Doxa S.A.

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Doxa S.A., DOXA Watches LTD or Montres DOXA S.A., is an independent Swiss watch manufacturer, founded in 1889. Doxa is best known for its dive watches.

Between 1968 and 1978 DOXA became part of Synchron S.A. In 1978 DOXA S.A. was acquired by Aubrey Frères S.A. and then was sold to the Jenny family in 1997. In 2002 Doxa introduced re-editions of its watches and timepieces in limited quantities.

History[edit]

Sub600 T-Graph.

Doxa, founded in 1889 by Georges Ducommun, began as a maker of dress watches and other timepieces.[1] Over the years, Doxa gained in size and branched out into other timekeeping markets. (Wristwatches, Armbanduhren, Montres-bracelets; Brunner, Gisbert L; Pfeiffer-Belli, Christian; Koneman, 2006)

In the late 1960s Doxa decided to devote resources to create a watch to be used for diving. Tests indicated that an orange face was more visible in murky water.[citation needed] Doxa also consulted with divers, including Jacques Cousteau, then chairman of "U.S. Divers," and Claude Wesly (a Cousteau companion and the first man to spend seven days thirty-three feet underwater). A staff of engineers and professional divers was assembled to create a watch with the required features. The Sub300t was purchased in quantity by U.S. Divers, who resold the watch in the United States.[citation needed]

The Doxa Sub300t features an orange face, intended to make it more visible in the water.[2] It has a rotating bezel with the official US Navy air dive table for no-decompression dives engraved onto its surface. The watch could be used to calculate decompression times, and other information useful to divers. It was rated to work 300 meters below sea level, and later versions were introduced that could work up to 750 meters below sea level. Other watchmakers then followed with similar bezels, as well as different watch faces.

It released the first publicly available dive watch with helium release valve, named the Conquistador. In certain diving situations, helium can penetrate the watch seals and cause a pressure buildup in the watch, eventually blowing the crystal off the watch face. Rolex invented and introduced the first dive watches with a helium release valve in 1969, which prevented this helium buildup. While this was a major advance at the time, few actual watches with this feature were produced. Doxa introduced the Sub300t Conquistador in 1969 featuring a helium release valve. According to the sales brochures and advertisements in Skin Diver Magazine, DOXA was the first watch company to introduce this device to the public for general sale.[citation needed] Rolex was manufacturing watches with the Helium Release Valve at the same time, but was only selling them to Commercial Diving Companies such as COMEX. Rolex offered the Sea Dweller with Helium Escape Valve to the public in 1972.[citation needed] Omega also eventually introduced a helium release valve, in its Seamaster watch.[citation needed]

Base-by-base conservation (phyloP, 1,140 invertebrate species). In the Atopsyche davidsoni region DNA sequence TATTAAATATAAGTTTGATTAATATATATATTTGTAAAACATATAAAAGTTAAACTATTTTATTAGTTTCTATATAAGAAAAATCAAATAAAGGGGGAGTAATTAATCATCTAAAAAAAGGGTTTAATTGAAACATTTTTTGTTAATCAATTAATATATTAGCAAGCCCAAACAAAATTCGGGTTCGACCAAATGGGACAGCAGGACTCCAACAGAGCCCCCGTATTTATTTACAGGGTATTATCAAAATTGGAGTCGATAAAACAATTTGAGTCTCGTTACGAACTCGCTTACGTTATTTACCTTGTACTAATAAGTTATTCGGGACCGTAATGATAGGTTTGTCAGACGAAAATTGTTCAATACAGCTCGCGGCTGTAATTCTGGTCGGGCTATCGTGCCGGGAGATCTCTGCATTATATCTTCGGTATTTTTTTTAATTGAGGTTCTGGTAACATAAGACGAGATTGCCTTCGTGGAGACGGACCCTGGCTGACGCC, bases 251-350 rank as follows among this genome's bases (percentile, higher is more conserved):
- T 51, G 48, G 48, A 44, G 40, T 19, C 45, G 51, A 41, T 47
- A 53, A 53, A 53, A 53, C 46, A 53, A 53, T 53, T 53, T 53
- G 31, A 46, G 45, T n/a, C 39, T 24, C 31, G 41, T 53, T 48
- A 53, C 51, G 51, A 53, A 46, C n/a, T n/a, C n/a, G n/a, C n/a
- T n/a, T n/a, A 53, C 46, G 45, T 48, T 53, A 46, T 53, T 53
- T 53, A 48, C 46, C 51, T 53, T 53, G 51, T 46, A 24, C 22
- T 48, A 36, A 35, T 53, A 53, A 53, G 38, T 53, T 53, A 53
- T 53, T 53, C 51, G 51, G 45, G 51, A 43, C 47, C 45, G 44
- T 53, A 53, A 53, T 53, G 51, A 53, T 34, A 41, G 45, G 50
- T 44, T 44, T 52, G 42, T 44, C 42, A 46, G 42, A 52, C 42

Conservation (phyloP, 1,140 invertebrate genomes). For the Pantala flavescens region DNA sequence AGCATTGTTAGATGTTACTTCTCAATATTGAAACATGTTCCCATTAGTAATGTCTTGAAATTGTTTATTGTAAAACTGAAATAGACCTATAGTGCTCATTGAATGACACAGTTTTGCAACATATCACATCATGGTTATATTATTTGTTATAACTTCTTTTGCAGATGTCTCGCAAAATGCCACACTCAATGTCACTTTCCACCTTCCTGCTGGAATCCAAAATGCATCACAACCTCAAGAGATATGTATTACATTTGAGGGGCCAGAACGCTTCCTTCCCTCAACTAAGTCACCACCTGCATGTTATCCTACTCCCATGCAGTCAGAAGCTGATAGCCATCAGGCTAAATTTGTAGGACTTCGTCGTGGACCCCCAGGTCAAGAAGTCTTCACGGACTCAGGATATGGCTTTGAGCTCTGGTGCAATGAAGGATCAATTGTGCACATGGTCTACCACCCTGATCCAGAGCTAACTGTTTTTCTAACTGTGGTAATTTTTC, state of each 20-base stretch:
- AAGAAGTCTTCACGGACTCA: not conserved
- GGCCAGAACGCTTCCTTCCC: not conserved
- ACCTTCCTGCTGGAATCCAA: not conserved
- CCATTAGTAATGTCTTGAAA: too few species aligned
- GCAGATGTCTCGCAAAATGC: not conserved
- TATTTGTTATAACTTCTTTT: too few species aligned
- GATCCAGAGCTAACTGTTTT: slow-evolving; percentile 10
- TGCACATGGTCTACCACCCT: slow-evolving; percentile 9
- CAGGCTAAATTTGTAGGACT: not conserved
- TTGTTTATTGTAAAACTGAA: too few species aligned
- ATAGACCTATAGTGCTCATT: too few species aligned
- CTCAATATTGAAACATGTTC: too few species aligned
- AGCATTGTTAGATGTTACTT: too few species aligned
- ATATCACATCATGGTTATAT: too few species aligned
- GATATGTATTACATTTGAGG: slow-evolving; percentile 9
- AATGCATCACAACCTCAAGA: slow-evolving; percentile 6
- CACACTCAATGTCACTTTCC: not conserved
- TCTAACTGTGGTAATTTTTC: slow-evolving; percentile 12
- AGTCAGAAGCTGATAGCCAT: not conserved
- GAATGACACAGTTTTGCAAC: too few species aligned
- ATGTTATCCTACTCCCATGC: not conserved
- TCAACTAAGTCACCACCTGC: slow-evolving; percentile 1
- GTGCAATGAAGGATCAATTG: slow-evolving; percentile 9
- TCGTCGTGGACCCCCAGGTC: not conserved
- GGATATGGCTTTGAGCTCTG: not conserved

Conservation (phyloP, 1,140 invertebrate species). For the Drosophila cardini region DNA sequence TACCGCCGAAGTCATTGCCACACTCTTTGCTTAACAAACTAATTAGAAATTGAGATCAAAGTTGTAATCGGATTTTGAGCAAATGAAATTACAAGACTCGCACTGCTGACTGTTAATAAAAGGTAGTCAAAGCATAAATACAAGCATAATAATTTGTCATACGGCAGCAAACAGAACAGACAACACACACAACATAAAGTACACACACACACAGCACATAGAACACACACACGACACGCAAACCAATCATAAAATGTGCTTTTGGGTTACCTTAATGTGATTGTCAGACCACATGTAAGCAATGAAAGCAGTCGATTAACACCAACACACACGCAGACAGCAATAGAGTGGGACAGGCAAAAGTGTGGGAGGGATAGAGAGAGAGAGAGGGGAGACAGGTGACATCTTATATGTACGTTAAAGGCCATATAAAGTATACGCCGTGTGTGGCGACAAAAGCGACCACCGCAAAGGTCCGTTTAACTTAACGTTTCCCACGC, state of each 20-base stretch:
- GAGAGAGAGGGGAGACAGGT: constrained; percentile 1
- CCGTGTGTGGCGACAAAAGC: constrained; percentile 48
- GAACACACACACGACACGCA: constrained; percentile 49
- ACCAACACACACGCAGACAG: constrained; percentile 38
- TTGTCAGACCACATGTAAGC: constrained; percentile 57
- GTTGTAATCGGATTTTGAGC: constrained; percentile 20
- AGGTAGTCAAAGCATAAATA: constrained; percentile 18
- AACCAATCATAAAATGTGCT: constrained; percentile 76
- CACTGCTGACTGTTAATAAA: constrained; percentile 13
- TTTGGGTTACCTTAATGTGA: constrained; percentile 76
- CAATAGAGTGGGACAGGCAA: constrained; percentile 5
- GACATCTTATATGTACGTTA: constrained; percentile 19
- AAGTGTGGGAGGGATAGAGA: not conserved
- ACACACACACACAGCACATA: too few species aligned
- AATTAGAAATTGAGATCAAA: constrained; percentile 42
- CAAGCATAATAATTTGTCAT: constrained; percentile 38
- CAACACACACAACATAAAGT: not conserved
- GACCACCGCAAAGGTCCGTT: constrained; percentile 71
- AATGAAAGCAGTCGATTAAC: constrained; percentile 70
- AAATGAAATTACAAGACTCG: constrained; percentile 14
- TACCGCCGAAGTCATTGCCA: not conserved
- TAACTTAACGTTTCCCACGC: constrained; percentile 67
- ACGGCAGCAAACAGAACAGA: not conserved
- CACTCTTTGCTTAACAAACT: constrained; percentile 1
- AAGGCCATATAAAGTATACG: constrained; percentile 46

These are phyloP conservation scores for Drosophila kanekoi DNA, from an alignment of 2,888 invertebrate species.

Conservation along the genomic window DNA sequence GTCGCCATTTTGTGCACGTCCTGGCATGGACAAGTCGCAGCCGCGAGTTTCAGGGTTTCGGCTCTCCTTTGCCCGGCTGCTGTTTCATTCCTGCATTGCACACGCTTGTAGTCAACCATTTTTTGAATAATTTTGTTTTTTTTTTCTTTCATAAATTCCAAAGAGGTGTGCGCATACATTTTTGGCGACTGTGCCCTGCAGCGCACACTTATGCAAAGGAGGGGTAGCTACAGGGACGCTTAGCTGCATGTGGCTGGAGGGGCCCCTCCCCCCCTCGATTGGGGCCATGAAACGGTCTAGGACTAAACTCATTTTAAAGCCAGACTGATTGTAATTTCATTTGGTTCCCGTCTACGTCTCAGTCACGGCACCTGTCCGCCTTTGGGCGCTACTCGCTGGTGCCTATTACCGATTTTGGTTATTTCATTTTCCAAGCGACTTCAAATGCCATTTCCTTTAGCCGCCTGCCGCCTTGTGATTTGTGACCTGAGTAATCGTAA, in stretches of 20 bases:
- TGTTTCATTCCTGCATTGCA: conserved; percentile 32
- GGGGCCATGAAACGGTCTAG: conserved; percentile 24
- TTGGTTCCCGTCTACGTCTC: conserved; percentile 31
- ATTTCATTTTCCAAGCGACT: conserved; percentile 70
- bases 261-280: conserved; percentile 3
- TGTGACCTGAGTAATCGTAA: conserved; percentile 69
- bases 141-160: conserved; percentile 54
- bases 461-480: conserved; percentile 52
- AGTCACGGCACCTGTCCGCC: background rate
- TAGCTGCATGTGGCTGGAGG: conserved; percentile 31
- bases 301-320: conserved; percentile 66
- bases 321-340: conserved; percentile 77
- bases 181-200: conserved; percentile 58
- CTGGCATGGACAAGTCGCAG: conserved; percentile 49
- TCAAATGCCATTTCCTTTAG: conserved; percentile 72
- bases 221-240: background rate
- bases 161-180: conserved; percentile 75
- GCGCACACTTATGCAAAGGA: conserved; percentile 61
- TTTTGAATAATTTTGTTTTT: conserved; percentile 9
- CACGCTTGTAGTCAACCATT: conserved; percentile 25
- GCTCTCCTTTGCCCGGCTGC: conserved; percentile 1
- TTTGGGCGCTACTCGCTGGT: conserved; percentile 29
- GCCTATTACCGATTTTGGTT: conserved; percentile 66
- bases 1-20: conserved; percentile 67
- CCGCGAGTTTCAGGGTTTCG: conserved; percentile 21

Soon after the introduction of the Sub300t, the Swiss watch industry was hard-hit economically by the introduction of quartz watches. Accurate, reliable and small timepieces could now be made without the mechanical movements that the Swiss specialized in constructing. In response, Doxa joined a group of Swiss watchmakers to consolidate resources. This eventually failed and Doxa, after being sold, ceased operations in about 1980.[citation needed]

The Jenny family of Switzerland now owns the brand. Since August 2002, Doxa has introduced re-editions of its watches and timepieces in limited quantities. Many are reproductions of the original models in design and construction, and all use Swiss movements.

Doxa began production of 92 limited edition Sub1000t series watches to support Project AWARE in 2008.[3][4] In 2012, Doxa began a second production of their Sub1200t series with Project AWARE that contained 300 watches.[5] A portion of the sale of each watch goes to support Project AWARE.[5]

Naming conventions[edit]

Doxa's dive watches adhere to the following naming conventions.

  • Professional refers to an orange-faced dive watch
  • Sharkhunter refers to a black-faced dive watch
  • Searambler refers to a silver (metallic)-faced dive watch
  • Caribbean refers to a blue-faced dive watch
  • Divingstar refers to a yellow-faced dive watch
  • Conquistador refers to a watch with a helium release valve

Pop culture[edit]

The hero of the Dirk Pitt book series by author Clive Cussler wears an orange-faced Doxa watch, and also in the movie Sahara an orange-faced Doxa is worn by Dirk Pitt. In recognition of this, Doxa presented Cussler with a special watch.[6] Also Robert Redford wears a Doxa watch in the 1975 film Three Days of the Condor.

See also[edit]

References[edit]

  1. ^ "DOXA: The brand". Doxa S.A. Archived from the original on 2006-01-18. Retrieved 2014-03-09. 
  2. ^ http://www.doxawatches.com/
  3. ^ Editor (24 October 2008). "Project Aware Doxa Sub Watch Supports Marine Conservation". Xray Magazine. Archived from the original on 10 March 2014. Retrieved 2014-03-09. 
  4. ^ "The Project AWARE DOXA SUB". Doxa S.A. Archived from the original on 2014-03-29. Retrieved 2014-03-09. 
  5. ^ a b "The DOXA SUB1200T Project AWARE edition II". Doxa S.A. Archived from the original on 2014-03-09. Retrieved 2014-03-09. 
  6. ^ http://www.doxawatches.com/Clive-Cussler.html

External links[edit]